An L.A. Times editorial last week said Ontario’s airport ought to be renamed, inspiring a blog post here last week. Some of your responses, as well as letters to the editor about the editorial, inspired Sunday’s column. Thanks for the help!
In an editorial Sunday advocating the long-discussed new runway be built at LAX, the L.A. Times ended by also advocating a new name for ONT:
“As for the so-called regional solution, it will at best be a supplement to a modern, efficient and safe LAX. And for goodness’ sake, before trying to do anything else with Ontario airport, change the name so unhappy passengers who get rerouted there due to heavy coastal fog will at least know they’re not being flown to a wind-swept wheat field somewhere in central Canada.”
Ha ha! Of course, perhaps the Times is bitter after last month mistakenly reporting that ONT is “30 miles west of downtown.” If they don’t know where Ontario is, then obviously no one else must, either.
The Times may not realize that ONT is officially LA/Ontario International Airport, a change made a few years back to ensure travelers know the airport is in wheat field-less Southern California.
Still, there’s always room for improvement, and I’m not going to say Ontario International Airport couldn’t benefit from a new name. Especially when throwing it open to you readers results in a blog post.
On Twitter I threw out Jack Benny International, under the assumption that if Orange County can honor John Wayne, we could do the same for a local-identified celebrity (“Anaheim, Azusa and Cucamonga!”). A reader came back with Ovitt Family Community Airport, adapting the Ontario library’s unwieldy moniker. Your turn!
Sunday’s column is a tribute to Ramon Sanchez, proprietor of Ramon’s Cactus Patch restaurant in Ontario, who died Thursday at age 98.
Ramon Sanchez, the founder and proprietor of Ramon’s Cactus Patch, the oldest restaurant in Ontario, died Wednesday evening at home at age 98, according to his family.
Sanchez on March 30 closed his Mexican restaurant, which he opened in 1938, due to illness. He was suffering from colon cancer. I wrote about that earlier in April.
Services will be private, at Sanchez’ request, and he also told his family he didn’t want an obituary or any fuss. “No fanfare. That was his way,” daughter Claudia said.
That said, I’ll be writing about him anyway. (That’s my way.) His family is fine with that and I’m sure he would be too. In the meantime, farewell to a local institution.
When Ontario officials told me (upon the opening in December of the first licensed tattoo shop within city limits in recent memory) that they didn’t believe there had been a tattoo parlor since the 1950s, I was skeptical and made sure not to treat that as fact.
Good thing, because two readers soon contacted me to say that a man named Franco had a tattoo shop on East Holt Boulevard, two blocks east of Euclid Avenue, in the late 1970s-early 1980s. Note that this puts his shop within blocks of both City Hall and the Police Department, so if he was hiding, he was doing so in plain sight.
One reader said she got her second tattoo there circa 1979. (She asked me not to use her name because “my mom would cringe if she read that as she still hates my tattoos!”) Another said Corey Miller, now of the Six Feet Under tattoo shop in Upland, apprenticed at Franco’s.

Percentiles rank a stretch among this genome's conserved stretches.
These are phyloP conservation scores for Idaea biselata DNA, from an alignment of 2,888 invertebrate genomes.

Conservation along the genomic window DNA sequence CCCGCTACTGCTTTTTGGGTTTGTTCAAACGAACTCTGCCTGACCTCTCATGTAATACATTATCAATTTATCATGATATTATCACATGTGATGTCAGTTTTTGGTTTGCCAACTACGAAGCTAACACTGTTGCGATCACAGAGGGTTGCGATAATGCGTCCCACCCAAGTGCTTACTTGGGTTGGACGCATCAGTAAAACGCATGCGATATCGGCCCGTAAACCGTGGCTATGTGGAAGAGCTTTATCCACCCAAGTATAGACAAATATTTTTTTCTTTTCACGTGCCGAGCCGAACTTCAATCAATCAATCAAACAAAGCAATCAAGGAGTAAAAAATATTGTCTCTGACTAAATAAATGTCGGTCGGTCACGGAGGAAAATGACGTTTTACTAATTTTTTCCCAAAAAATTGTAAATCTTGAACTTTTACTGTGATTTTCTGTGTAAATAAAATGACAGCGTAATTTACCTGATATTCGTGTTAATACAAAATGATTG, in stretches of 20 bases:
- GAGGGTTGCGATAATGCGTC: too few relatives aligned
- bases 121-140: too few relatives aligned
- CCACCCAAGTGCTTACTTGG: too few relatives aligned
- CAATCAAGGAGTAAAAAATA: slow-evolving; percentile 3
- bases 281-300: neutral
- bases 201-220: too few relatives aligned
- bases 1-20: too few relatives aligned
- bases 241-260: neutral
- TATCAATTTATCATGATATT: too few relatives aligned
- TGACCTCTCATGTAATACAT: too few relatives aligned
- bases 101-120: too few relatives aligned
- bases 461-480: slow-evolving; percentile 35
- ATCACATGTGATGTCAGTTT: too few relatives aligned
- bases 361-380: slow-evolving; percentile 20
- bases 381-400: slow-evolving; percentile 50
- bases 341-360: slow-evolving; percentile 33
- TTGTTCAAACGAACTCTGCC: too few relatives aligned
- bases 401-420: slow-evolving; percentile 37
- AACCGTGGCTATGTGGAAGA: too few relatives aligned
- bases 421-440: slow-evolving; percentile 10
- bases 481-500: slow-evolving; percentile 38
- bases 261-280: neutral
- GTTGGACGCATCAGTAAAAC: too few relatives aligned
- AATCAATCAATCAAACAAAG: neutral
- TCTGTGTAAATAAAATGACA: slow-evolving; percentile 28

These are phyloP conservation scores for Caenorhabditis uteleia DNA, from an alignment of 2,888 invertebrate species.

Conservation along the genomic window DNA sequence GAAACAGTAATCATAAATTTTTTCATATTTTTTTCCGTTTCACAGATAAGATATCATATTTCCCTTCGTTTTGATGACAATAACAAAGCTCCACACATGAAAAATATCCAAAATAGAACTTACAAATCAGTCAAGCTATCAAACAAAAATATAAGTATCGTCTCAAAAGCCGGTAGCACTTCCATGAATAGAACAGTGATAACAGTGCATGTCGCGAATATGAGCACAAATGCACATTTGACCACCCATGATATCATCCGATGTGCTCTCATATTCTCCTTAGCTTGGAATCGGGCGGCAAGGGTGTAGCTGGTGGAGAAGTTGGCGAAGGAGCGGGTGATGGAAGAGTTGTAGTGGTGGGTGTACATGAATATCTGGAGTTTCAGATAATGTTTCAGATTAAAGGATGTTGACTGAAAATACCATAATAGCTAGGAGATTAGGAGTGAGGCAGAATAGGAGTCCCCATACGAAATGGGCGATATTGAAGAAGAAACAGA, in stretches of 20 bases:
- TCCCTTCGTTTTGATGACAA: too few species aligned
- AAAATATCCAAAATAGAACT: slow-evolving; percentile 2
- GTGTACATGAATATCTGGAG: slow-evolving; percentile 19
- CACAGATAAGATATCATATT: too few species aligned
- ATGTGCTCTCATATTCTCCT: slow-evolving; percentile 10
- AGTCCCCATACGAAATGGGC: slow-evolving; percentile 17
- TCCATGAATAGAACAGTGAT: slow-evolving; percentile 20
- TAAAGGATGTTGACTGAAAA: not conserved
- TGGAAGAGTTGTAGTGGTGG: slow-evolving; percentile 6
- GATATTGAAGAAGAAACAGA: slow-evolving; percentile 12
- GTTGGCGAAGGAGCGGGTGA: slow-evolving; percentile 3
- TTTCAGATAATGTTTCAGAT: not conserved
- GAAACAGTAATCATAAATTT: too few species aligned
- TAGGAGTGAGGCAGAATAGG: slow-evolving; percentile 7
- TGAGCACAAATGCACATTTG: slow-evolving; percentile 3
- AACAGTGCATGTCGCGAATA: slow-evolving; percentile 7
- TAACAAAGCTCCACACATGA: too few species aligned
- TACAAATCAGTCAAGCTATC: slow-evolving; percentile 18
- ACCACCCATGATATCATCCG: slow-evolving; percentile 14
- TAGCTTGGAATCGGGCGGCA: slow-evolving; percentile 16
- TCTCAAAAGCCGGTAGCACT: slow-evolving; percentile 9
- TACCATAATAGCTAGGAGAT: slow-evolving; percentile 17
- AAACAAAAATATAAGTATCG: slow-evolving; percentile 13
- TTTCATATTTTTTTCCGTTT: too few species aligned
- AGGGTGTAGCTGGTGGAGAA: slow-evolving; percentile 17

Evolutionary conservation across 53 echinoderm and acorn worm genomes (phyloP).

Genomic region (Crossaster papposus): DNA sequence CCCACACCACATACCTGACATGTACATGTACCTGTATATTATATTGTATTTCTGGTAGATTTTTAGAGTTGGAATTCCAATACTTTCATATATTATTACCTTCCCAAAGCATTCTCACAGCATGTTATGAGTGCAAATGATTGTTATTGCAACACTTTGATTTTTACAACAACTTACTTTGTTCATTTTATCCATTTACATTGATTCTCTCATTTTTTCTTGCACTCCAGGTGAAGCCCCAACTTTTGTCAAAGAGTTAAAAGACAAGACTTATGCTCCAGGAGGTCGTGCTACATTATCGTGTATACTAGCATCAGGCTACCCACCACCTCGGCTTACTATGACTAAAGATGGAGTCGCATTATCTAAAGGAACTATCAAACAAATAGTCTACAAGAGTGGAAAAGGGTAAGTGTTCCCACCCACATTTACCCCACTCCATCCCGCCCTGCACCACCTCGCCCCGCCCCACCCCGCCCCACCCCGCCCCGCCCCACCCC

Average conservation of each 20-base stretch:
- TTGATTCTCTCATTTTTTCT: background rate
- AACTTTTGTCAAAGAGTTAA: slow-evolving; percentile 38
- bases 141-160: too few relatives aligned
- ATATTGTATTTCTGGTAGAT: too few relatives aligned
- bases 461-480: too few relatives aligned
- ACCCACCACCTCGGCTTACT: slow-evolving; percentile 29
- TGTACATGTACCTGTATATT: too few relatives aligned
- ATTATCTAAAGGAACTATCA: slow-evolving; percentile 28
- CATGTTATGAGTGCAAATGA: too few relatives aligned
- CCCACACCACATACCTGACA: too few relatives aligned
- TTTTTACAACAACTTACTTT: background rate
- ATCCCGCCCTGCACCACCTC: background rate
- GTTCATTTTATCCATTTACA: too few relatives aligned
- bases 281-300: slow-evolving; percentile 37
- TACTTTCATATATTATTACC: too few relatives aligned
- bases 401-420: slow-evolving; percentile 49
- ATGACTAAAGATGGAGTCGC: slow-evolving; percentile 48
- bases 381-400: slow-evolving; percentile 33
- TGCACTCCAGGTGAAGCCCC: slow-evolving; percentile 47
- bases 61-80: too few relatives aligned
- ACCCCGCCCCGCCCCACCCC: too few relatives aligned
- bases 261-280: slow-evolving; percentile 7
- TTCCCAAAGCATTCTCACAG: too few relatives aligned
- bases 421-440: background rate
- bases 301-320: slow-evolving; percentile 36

Indeed, Miller’s website gives this history:
“A year later , Corey went to Franco’s, the local tattoo parlor in Ontario, California. Franco was a 360-pound Sicilian with gold teeth, a Mohawk, and a .357 magnum slung in a shoulder harness. Corey and his buddies would go to Franco’s after school to drink beers and do whatever else they wanted to do. By summertime, Corey was drawing designs and taking out the trash at the shop, and Franco and the boys started calling him the shop hand. Franco’s soon closed after what Corey describes as some ‘pretty insane nights of fights, drunkenness, gunfire, arrests, and tattooing,’ but not before Franco sold Corey what he thought was a broken tattoo machine that turned out to work just fine.”
Sunday’s column has items about the daredevil’s 1971 jump in Ontario, cultural events this week and the death of a frequent letter writer to the Bulletin’s Opinion page.
Evel Knievel’s Feb. 28, 1971, jump over 19 Dodge vehicles (18 cars, one van) at Ontario Motor Speedway is seen in the photo above. And here, you can see a short video: the opening of the “Evel” biopic that mixes a few seconds of the actual jump with stuntwork, stand-ins and scenes with George Hamilton as Knievel. The jump was part of the entertainment at the Miller High Life 500 at the speedway. There will be more in Sunday’s column. Do you remember the jump? Were you there?
Monopoly’s decision to retire the iron, one of its eight original tokens dating to the 1930s, reminded me that Ontario had an important role in the electric iron, through GE’s Hotpoint factory, and that a permanent exhibit at the Museum of History and Art (225 S. Euclid Ave.) is devoted to the household appliance. All that is the subject of my Wednesday column.
At the Ontario library, they gave up email for a week, and (gasp) survived. You can read about that in Sunday’s column. Also, elephant rides won’t return to the Upland Lemon Festival, and I present a half-dozen restaurant and cultural items.
George Muecke, above, has opened Ontario’s first tattoo parlor in recent memory. You can get inked in virtually all our local cities, but only now can you do so in Ontario. Friday’s column is about Muecke, his shop and his oddly unique status in Ontario.